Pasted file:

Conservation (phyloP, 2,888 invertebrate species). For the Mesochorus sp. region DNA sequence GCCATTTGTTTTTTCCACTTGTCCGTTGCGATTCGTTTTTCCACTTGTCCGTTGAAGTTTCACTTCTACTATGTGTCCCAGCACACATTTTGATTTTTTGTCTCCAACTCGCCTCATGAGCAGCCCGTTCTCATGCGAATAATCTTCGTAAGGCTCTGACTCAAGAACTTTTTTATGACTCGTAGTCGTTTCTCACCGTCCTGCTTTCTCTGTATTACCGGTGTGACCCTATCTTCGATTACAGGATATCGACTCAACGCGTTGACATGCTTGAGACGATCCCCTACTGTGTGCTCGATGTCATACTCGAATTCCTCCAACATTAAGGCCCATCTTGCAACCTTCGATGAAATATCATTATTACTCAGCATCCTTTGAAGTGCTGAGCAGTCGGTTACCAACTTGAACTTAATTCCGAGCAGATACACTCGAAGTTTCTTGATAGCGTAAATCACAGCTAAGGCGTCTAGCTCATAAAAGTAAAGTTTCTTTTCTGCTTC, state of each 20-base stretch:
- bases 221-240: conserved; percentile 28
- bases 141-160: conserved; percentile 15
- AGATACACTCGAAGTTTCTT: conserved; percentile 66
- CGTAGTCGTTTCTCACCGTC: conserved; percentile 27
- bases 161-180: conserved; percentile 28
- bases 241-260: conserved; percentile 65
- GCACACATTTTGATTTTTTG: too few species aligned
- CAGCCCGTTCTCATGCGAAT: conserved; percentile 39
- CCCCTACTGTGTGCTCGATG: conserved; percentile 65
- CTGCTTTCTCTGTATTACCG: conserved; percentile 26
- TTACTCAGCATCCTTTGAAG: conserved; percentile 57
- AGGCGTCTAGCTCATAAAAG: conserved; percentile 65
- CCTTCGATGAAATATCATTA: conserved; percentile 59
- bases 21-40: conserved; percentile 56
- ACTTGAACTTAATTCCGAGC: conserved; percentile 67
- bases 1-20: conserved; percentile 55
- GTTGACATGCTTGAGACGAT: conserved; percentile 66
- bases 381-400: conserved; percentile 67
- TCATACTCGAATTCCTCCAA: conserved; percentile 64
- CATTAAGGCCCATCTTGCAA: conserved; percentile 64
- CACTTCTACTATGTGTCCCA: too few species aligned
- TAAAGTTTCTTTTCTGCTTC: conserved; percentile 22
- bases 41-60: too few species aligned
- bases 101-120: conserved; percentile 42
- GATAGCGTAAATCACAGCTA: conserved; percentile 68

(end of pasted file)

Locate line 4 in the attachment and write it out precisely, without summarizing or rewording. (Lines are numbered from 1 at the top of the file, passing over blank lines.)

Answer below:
- AGATACACTCGAAGTTTCTT: conserved; percentile 66